Author Archives: Chris

vSphere Reports in Microsoft Teams

By joining PowerCLI to interrogate a VMware vSphere environment and the Webhook API to post Microsoft Teams messages, we can send informational reports on the state of a virtual environment to channels in Teams.

In this example I have a weekly report on the number of hosts and VMs in an environment. This is fairly straightforward, but more complicated information surfaced by PowerCLI could easily be included.

vistatsinteams

Setting up the WebHook

The Webhook allows messages to be pulled into the Teams channel of choice. You’ll need to setup an Incoming Webhook on your channel of choice.

To do this

  1. Right-click on the Teams Channel and choose Connectors
  2. Find Webhook in the list and click on the adjacent Confugure button.
  3. Enter a name, and choose an icon for the Webhook as prompted. Click on Create and a URL will be generated- this is needed for the script below.

Storing vCenter credentials

As this will be run as a scheduled task we need to store credentials so that the script doesn’t try to prompt for a password. There’s a number of ways of doing this- here I’ve used the Get-Credential cmdlet to prompt for the username and password and then the Export-CliXml cmdlet to save those credentials to a file.

 $Credential = Get-Credential

$Credential |

Export-CliXml -Path C:\Users\myuser\readonlyuser.cred

For the vCenter operations in the script below (counting hosts and VMs) then a user account with Read-Only access is sufficient.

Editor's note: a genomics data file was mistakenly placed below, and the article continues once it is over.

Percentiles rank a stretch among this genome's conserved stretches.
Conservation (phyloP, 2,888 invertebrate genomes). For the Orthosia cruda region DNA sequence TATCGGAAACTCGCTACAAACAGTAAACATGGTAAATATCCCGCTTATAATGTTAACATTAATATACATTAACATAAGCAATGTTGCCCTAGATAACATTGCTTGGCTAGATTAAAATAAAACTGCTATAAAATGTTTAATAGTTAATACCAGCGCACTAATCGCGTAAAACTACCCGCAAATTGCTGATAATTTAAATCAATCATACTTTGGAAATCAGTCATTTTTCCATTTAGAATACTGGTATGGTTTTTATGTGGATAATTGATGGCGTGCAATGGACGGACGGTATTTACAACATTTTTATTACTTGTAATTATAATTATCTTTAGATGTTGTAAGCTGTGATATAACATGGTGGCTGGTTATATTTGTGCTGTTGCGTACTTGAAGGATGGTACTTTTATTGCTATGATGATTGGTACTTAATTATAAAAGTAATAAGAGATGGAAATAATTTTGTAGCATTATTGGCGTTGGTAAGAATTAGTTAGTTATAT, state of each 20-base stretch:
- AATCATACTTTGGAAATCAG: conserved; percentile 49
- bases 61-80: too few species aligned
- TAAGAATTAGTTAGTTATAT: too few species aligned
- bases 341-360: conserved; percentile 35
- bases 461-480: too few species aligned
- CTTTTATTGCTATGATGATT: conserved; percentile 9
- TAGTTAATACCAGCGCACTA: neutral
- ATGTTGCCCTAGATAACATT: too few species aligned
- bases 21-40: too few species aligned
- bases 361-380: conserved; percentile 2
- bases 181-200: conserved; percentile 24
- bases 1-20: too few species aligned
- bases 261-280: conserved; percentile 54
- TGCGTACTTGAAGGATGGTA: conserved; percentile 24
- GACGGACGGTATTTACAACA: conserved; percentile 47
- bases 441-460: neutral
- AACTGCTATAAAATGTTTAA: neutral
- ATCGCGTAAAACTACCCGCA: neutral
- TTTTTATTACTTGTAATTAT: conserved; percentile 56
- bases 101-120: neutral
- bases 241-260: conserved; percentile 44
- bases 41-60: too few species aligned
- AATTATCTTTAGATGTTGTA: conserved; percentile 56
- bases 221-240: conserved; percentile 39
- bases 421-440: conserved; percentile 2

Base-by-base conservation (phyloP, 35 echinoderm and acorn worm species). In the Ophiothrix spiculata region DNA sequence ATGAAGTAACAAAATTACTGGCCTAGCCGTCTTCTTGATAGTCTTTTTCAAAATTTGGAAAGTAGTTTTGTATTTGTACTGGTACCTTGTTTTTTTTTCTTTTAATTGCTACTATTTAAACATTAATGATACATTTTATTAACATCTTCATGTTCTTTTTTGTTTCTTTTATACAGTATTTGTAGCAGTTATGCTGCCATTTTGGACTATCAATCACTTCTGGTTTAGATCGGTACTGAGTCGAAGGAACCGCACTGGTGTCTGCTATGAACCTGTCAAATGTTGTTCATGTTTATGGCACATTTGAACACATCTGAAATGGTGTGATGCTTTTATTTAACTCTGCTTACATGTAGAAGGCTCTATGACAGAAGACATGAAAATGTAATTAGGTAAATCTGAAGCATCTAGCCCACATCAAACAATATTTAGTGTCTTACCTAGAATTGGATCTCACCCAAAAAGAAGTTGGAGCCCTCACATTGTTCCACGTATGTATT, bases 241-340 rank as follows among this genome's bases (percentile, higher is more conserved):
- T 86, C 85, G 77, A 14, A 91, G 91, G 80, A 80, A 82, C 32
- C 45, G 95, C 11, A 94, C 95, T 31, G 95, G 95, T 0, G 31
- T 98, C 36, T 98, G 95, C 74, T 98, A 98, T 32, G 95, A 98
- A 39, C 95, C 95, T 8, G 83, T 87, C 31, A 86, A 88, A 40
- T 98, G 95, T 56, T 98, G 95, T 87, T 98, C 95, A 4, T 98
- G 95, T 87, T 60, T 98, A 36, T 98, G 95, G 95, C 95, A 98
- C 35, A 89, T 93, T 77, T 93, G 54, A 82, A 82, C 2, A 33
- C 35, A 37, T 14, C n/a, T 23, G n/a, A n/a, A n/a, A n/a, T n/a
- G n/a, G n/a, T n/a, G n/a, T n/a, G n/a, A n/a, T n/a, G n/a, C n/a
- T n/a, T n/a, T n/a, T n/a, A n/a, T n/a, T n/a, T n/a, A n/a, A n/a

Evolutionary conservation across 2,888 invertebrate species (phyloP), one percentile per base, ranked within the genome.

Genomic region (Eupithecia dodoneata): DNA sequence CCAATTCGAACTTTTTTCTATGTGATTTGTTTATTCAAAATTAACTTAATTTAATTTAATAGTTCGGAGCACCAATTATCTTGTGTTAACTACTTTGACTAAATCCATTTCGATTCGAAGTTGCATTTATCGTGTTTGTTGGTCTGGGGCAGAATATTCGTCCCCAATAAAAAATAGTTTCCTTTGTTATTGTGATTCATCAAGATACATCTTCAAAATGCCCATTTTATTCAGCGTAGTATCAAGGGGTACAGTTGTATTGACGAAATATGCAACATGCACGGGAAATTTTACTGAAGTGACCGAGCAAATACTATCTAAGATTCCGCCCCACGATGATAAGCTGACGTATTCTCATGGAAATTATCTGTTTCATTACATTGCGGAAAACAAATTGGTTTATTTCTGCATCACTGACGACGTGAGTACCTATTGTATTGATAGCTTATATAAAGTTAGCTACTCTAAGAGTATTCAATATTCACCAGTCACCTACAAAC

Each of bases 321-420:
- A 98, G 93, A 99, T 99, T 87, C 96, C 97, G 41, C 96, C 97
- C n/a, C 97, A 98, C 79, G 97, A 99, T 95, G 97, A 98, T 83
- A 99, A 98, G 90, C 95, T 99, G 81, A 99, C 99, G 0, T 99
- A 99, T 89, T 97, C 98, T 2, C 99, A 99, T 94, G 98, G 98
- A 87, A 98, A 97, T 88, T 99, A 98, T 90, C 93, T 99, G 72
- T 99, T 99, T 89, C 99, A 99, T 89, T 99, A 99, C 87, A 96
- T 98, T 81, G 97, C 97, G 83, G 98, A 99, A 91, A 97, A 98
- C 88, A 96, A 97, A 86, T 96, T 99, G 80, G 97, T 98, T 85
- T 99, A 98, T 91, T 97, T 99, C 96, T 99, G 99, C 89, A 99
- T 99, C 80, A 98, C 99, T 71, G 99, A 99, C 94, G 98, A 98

The Script

Finally the script. This can be run manually or set as a scheduled task. The URL of the webhook created above needs to be entered as the value of the $TeamsWebhookURI variable at the top, along with the vCenter credentials and the name of the vCenter.

#Set the Webhook URI to send the message to
$TeamsWebhookURI="https://outlook.office.com/webhook/[email protected]/IncomingWebhook/zzzzzzzzz/zzzzz-zzzz"
#Use pre-defined credentials
$credential = import-clixml -Path C:\Users\myuser\readonlyuser.cred
#What is the address of the vCenter?
$vCenter="vcenter.mydomain.com"
#Connect to vCenter
Connect-VIServer -Server $vCenter -Credential $credential
#Count the VMs and hosts
$poweredoff = @(get-vm | Where-object{$_.PowerState -ne "PoweredOn" } | measure-Object -Line).Lines
$poweredon = @(get-vm | Where-object{$_.PowerState -eq "PoweredOn" } | measure-Object -Line).Lines
$hostCount=(Get-VMHost | Measure-Object).Count
#Disconnect from vCenter
Disconnect-viserver -Server $vCenter -Confirm:$false

#Build the JSON for the Body of the message
$JSONBody = [PSCustomObject][Ordered]@{
"@type" = "MessageCard"
"@context" = "http://schema.org/extensions"
"summary" = "Weekly Infrastructure Stats"
"themeColor" = '0078D7'
"sections" = @(
@{
"activityTitle" = "Virtual Infrastructure"
"activitySubtitle" = "Statistics"
"activityImage" = "https://mydomain.com/infoicon.svg"
"facts" = @(
@{
"name" = "Num. of Hosts: "
"value" = $hostcount
},
@{
"name" = "Powered On VMs: "
"value" = $poweredon
},
@{
"name" = "Powered Off VMs: "
"value" = $poweredoff
},
@{
"name" = "Total VMs: "
"value" = ($poweredon+$poweredoff)
}
)
"markdown" = $true
}

)
}
$TeamMessageBody = ConvertTo-Json $JSONBody -Depth 100

#Build the API call
$parameters = @{
"URI" = $TeamsWebhookURI
"Method" = 'POST'
"Body" = $TeamMessageBody
"ContentType" = 'application/json'